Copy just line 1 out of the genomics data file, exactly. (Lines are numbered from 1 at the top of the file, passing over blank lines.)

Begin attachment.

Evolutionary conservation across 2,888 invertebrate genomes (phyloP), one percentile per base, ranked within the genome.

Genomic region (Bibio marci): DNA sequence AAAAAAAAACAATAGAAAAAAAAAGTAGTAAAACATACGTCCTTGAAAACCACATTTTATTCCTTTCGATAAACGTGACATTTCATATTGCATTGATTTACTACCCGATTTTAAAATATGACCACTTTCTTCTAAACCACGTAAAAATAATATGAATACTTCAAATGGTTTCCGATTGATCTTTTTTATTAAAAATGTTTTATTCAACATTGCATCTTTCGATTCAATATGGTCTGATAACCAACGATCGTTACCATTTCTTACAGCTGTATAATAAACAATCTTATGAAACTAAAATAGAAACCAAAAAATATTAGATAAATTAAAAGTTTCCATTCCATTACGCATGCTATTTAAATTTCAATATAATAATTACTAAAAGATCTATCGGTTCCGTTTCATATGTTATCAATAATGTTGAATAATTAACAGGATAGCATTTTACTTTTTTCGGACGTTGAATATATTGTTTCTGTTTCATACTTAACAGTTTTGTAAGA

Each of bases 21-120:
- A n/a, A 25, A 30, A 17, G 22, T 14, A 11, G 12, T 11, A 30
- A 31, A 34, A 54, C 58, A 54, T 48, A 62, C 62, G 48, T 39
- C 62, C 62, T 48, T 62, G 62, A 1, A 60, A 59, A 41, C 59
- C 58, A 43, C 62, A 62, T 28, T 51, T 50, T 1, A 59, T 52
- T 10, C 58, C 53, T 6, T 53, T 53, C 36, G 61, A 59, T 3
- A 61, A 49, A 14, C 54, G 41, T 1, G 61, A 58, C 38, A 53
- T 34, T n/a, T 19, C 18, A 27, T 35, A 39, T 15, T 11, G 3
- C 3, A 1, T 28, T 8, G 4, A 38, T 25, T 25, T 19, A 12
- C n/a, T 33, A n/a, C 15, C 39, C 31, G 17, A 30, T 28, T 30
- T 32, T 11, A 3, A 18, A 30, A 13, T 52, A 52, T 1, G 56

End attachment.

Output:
Evolutionary conservation across 2,888 invertebrate genomes (phyloP), one percentile per base, ranked within the genome.